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Veterinary clinics and hospitals across metro Detroit overwhelmed with influx of patients

Posted at 6:47 PM, Nov 04, 2021

(WXYZ) — Veterinary clinics and hospitals across metro Detroit are slammed with a huge influx of patients.

In fact, at some places pet owners have to wait months before their pets can be seen, leaving some owners struggling to find an emergency appointment for their fur babies.

"If you want a spay or anything, or even just shots, you won’t be seen for months. And I mean 4 months or more," said Tiffany Pratt.

Pratt rushed her 9-year-old Lilly to Hurley Cat & Dog Hospital after she gave up on her regular place.

And as the day went by, others had the same story.

"I called 10 places before I called here. They were all booked out for two months, even the emergency places," said Kim Noble.

Noble says it has been a frustrating process, especially with some vet hospitals focusing on triage.

"It's your pet, you are always going to think it's serious, it's like your child," she said.

Noble says it's hard for pet owners to describe their pet’s health over the phone.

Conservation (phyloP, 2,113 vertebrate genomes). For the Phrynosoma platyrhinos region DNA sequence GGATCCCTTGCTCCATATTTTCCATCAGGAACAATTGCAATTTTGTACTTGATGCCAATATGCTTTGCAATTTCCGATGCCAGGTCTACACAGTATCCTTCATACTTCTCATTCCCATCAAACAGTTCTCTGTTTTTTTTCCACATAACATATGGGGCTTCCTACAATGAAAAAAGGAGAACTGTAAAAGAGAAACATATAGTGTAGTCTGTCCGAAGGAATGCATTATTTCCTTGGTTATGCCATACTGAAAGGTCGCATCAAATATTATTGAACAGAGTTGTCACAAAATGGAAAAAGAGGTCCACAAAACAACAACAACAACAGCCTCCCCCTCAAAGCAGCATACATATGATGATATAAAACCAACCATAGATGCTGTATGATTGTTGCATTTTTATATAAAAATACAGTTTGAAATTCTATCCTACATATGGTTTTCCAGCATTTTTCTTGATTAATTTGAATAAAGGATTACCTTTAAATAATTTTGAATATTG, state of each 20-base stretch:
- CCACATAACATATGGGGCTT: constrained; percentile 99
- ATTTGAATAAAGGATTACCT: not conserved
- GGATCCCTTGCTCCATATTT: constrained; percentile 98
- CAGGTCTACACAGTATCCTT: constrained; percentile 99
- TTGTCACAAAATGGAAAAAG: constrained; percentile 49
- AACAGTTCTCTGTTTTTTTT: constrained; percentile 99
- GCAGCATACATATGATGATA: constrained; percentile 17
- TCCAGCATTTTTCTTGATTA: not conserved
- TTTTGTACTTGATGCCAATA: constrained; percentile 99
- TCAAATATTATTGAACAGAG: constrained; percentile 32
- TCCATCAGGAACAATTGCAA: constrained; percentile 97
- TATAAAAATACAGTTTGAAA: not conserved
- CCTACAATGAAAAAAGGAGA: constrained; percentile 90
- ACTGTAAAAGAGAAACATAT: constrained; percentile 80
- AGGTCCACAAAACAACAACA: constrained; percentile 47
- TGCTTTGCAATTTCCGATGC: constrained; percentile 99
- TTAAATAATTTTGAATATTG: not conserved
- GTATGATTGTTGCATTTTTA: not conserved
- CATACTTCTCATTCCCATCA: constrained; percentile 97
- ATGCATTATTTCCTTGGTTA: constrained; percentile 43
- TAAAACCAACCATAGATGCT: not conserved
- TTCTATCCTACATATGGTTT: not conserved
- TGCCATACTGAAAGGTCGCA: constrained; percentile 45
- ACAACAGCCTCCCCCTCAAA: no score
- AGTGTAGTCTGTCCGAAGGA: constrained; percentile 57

"See him first, and then decide if it's that serious or not. Don’t tell me over the phone you can’t see him because it doesn’t sound that serious," she said.

The reason behind this crisis? The pandemic.

Dr. K.S. Murali who has been in the business for over 40 years says since last year, the influx of furry patients has increased because more people adopted pets as a way to tackle boredom.

"By acquiring a pet, sometimes it relieves that loneliness. This has increased the number of kittens and puppies that we are seeing,"said Dr. Murali.

Then the COVID safety protocols have reduced the number of patients who can be seen at a facility per day. At Hurley, they see an average of 40 animals from 8 a.m. to 5 p.m.

"Because of the pandemic, we don’t want a whole bunch of people huddling in the waiting room, so we are trying to get one person at a time, this is obviously taking up a lot of time," said Dr. Murali.

Another reason for the surge? Michigan’s unusual rainy season.

"We are seeing an increased number of Leptospirosis, heartworm, which is a disease they get from mosquito bites. And fleas have become a big issue due to this time of the year," he said.

As for the solution, Dr. Murali said like theirs, more facilities are switching to walk-ins only and they recommend coming as early as possible and if you have an appointment, don’t miss it.

"I think I’m going to get him in some sort of plan, get some sort of preventative plan going and have it in action, so if anything like this occurs again, I’m ready," said Noble.